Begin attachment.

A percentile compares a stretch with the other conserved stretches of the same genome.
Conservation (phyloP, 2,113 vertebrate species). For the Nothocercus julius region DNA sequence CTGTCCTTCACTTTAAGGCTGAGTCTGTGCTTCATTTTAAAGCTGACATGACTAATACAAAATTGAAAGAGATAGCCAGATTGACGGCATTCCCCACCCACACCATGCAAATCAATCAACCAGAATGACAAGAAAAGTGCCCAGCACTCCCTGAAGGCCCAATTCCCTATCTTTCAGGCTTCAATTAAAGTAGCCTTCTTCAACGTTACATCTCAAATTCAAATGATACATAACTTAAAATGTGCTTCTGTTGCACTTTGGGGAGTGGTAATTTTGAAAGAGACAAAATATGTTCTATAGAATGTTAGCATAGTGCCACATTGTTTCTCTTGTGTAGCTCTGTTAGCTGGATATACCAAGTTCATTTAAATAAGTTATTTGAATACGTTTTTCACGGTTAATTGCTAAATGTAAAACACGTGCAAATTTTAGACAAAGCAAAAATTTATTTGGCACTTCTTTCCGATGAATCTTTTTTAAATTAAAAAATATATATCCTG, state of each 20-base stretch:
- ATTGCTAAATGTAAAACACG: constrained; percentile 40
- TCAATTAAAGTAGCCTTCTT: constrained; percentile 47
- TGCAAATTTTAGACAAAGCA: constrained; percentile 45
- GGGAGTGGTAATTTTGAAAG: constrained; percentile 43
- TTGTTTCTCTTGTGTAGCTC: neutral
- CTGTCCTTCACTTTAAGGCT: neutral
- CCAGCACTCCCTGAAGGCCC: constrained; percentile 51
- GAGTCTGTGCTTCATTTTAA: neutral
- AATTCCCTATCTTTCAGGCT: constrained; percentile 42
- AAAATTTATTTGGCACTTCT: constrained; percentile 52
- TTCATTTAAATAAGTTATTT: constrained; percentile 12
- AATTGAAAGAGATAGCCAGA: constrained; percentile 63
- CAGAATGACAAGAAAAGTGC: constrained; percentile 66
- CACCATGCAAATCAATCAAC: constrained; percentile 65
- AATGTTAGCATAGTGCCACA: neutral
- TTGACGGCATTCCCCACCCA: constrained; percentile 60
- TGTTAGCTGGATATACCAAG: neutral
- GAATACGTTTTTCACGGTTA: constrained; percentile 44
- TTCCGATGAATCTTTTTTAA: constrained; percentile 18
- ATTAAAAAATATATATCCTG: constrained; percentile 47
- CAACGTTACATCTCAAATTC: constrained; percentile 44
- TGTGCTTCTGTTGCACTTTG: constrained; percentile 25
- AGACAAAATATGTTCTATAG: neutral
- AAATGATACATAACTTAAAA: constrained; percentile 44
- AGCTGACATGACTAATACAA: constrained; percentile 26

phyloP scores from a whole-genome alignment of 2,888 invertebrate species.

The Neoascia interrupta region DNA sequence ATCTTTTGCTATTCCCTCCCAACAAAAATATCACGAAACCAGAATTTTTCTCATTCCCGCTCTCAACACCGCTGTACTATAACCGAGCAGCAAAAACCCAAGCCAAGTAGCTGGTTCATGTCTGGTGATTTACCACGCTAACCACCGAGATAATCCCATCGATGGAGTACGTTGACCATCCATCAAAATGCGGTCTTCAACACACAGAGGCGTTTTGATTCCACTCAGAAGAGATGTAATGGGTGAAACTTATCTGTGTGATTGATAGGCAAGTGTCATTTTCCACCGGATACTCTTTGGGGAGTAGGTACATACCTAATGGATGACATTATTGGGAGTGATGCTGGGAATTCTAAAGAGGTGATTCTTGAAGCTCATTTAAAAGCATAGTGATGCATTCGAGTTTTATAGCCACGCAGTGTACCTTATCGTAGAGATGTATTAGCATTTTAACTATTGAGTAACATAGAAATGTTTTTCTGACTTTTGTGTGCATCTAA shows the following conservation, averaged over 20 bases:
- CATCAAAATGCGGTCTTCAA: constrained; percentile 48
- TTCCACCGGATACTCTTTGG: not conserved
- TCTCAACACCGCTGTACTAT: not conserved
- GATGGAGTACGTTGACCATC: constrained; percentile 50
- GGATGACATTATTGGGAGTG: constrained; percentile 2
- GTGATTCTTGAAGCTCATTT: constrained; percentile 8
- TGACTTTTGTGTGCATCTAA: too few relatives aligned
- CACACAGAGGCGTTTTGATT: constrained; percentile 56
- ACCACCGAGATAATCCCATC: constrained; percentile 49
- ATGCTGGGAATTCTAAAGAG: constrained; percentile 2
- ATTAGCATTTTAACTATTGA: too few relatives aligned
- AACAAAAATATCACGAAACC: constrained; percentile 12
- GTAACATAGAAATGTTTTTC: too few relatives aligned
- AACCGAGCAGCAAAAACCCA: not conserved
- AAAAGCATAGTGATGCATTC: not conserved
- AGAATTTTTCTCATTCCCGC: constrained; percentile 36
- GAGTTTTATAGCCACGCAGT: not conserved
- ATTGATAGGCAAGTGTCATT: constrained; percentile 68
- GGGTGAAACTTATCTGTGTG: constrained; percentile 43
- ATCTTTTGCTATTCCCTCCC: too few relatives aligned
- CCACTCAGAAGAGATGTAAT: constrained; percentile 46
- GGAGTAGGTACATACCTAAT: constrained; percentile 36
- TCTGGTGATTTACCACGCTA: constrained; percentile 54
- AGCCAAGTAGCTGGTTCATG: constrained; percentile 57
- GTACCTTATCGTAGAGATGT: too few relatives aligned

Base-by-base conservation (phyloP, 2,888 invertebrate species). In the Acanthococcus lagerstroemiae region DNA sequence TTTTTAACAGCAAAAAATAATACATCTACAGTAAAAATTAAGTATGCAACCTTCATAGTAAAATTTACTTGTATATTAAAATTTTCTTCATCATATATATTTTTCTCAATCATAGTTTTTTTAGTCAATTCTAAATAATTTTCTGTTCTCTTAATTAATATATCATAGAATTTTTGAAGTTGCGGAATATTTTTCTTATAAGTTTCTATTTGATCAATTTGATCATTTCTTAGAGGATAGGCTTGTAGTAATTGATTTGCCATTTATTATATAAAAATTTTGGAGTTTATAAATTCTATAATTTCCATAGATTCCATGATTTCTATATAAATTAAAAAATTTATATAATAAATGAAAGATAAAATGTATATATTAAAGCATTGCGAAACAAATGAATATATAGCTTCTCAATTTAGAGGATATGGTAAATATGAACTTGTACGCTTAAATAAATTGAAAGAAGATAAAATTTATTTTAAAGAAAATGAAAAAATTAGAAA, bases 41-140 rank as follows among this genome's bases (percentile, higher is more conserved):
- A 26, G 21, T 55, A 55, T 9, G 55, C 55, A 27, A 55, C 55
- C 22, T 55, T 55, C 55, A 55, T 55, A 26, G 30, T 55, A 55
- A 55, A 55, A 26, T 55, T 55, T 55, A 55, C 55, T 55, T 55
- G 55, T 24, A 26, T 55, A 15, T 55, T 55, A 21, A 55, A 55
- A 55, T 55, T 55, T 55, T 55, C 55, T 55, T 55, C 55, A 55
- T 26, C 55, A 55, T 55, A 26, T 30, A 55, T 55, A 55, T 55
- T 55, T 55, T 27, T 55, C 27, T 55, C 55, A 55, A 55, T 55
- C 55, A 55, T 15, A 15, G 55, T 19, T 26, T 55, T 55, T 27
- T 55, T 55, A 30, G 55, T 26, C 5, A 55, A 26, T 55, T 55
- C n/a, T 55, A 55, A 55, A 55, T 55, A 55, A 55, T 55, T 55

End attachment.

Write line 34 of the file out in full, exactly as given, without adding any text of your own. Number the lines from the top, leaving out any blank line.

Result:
- GGATGACATTATTGGGAGTG: constrained; percentile 2